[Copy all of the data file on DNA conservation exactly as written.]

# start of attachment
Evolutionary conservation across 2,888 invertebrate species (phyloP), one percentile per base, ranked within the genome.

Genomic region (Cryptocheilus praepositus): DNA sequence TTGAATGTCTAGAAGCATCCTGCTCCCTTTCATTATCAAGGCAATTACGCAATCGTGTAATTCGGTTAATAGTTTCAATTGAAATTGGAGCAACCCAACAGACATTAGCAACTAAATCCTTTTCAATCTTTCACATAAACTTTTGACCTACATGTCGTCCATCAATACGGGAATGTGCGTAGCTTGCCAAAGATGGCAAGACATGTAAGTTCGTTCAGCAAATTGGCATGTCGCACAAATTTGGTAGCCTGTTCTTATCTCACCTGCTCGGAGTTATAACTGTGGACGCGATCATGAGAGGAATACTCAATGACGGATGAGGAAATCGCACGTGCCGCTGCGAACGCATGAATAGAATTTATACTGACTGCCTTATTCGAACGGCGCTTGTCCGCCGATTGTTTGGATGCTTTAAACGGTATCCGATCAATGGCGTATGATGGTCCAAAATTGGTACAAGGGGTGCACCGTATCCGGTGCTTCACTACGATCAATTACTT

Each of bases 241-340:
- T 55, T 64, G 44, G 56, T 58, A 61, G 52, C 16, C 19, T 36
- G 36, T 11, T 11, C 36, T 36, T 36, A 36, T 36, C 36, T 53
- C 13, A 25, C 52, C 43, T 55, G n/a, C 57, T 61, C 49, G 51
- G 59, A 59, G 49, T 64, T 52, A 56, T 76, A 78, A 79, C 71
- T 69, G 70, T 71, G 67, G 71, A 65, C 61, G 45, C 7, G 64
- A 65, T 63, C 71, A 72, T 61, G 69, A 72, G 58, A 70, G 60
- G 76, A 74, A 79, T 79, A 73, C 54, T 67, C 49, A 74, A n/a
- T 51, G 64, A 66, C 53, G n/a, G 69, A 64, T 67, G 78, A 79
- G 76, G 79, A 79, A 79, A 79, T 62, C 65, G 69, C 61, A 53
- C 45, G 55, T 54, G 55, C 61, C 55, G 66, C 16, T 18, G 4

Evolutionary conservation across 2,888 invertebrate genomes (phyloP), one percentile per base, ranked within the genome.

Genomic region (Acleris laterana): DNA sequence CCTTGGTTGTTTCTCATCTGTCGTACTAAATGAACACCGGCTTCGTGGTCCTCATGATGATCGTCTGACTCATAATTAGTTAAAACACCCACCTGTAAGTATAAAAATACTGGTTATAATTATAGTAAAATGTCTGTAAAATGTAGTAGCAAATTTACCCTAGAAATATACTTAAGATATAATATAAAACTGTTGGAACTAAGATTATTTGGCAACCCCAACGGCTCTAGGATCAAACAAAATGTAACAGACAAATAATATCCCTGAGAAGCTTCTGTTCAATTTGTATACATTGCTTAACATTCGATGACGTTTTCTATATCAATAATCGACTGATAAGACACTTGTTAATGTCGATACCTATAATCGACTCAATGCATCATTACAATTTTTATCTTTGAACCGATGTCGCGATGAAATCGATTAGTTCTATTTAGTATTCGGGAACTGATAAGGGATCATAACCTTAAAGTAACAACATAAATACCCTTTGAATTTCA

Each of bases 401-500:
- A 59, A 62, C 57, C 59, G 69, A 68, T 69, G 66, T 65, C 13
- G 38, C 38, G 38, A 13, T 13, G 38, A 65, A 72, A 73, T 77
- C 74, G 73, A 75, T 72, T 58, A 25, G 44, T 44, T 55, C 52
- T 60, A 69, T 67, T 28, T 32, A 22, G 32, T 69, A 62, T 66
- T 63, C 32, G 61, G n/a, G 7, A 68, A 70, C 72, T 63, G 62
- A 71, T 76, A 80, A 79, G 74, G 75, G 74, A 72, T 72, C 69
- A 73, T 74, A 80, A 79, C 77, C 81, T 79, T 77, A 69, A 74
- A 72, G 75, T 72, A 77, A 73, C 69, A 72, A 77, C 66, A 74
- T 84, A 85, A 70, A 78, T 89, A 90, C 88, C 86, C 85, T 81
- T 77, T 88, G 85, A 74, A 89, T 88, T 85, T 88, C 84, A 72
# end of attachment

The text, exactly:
Evolutionary conservation across 2,888 invertebrate species (phyloP), one percentile per base, ranked within the genome.

Genomic region (Cryptocheilus praepositus): DNA sequence TTGAATGTCTAGAAGCATCCTGCTCCCTTTCATTATCAAGGCAATTACGCAATCGTGTAATTCGGTTAATAGTTTCAATTGAAATTGGAGCAACCCAACAGACATTAGCAACTAAATCCTTTTCAATCTTTCACATAAACTTTTGACCTACATGTCGTCCATCAATACGGGAATGTGCGTAGCTTGCCAAAGATGGCAAGACATGTAAGTTCGTTCAGCAAATTGGCATGTCGCACAAATTTGGTAGCCTGTTCTTATCTCACCTGCTCGGAGTTATAACTGTGGACGCGATCATGAGAGGAATACTCAATGACGGATGAGGAAATCGCACGTGCCGCTGCGAACGCATGAATAGAATTTATACTGACTGCCTTATTCGAACGGCGCTTGTCCGCCGATTGTTTGGATGCTTTAAACGGTATCCGATCAATGGCGTATGATGGTCCAAAATTGGTACAAGGGGTGCACCGTATCCGGTGCTTCACTACGATCAATTACTT

Each of bases 241-340:
- T 55, T 64, G 44, G 56, T 58, A 61, G 52, C 16, C 19, T 36
- G 36, T 11, T 11, C 36, T 36, T 36, A 36, T 36, C 36, T 53
- C 13, A 25, C 52, C 43, T 55, G n/a, C 57, T 61, C 49, G 51
- G 59, A 59, G 49, T 64, T 52, A 56, T 76, A 78, A 79, C 71
- T 69, G 70, T 71, G 67, G 71, A 65, C 61, G 45, C 7, G 64
- A 65, T 63, C 71, A 72, T 61, G 69, A 72, G 58, A 70, G 60
- G 76, A 74, A 79, T 79, A 73, C 54, T 67, C 49, A 74, A n/a
- T 51, G 64, A 66, C 53, G n/a, G 69, A 64, T 67, G 78, A 79
- G 76, G 79, A 79, A 79, A 79, T 62, C 65, G 69, C 61, A 53
- C 45, G 55, T 54, G 55, C 61, C 55, G 66, C 16, T 18, G 4

Evolutionary conservation across 2,888 invertebrate genomes (phyloP), one percentile per base, ranked within the genome.

Genomic region (Acleris laterana): DNA sequence CCTTGGTTGTTTCTCATCTGTCGTACTAAATGAACACCGGCTTCGTGGTCCTCATGATGATCGTCTGACTCATAATTAGTTAAAACACCCACCTGTAAGTATAAAAATACTGGTTATAATTATAGTAAAATGTCTGTAAAATGTAGTAGCAAATTTACCCTAGAAATATACTTAAGATATAATATAAAACTGTTGGAACTAAGATTATTTGGCAACCCCAACGGCTCTAGGATCAAACAAAATGTAACAGACAAATAATATCCCTGAGAAGCTTCTGTTCAATTTGTATACATTGCTTAACATTCGATGACGTTTTCTATATCAATAATCGACTGATAAGACACTTGTTAATGTCGATACCTATAATCGACTCAATGCATCATTACAATTTTTATCTTTGAACCGATGTCGCGATGAAATCGATTAGTTCTATTTAGTATTCGGGAACTGATAAGGGATCATAACCTTAAAGTAACAACATAAATACCCTTTGAATTTCA

Each of bases 401-500:
- A 59, A 62, C 57, C 59, G 69, A 68, T 69, G 66, T 65, C 13
- G 38, C 38, G 38, A 13, T 13, G 38, A 65, A 72, A 73, T 77
- C 74, G 73, A 75, T 72, T 58, A 25, G 44, T 44, T 55, C 52
- T 60, A 69, T 67, T 28, T 32, A 22, G 32, T 69, A 62, T 66
- T 63, C 32, G 61, G n/a, G 7, A 68, A 70, C 72, T 63, G 62
- A 71, T 76, A 80, A 79, G 74, G 75, G 74, A 72, T 72, C 69
- A 73, T 74, A 80, A 79, C 77, C 81, T 79, T 77, A 69, A 74
- A 72, G 75, T 72, A 77, A 73, C 69, A 72, A 77, C 66, A 74
- T 84, A 85, A 70, A 78, T 89, A 90, C 88, C 86, C 85, T 81
- T 77, T 88, G 85, A 74, A 89, T 88, T 85, T 88, C 84, A 72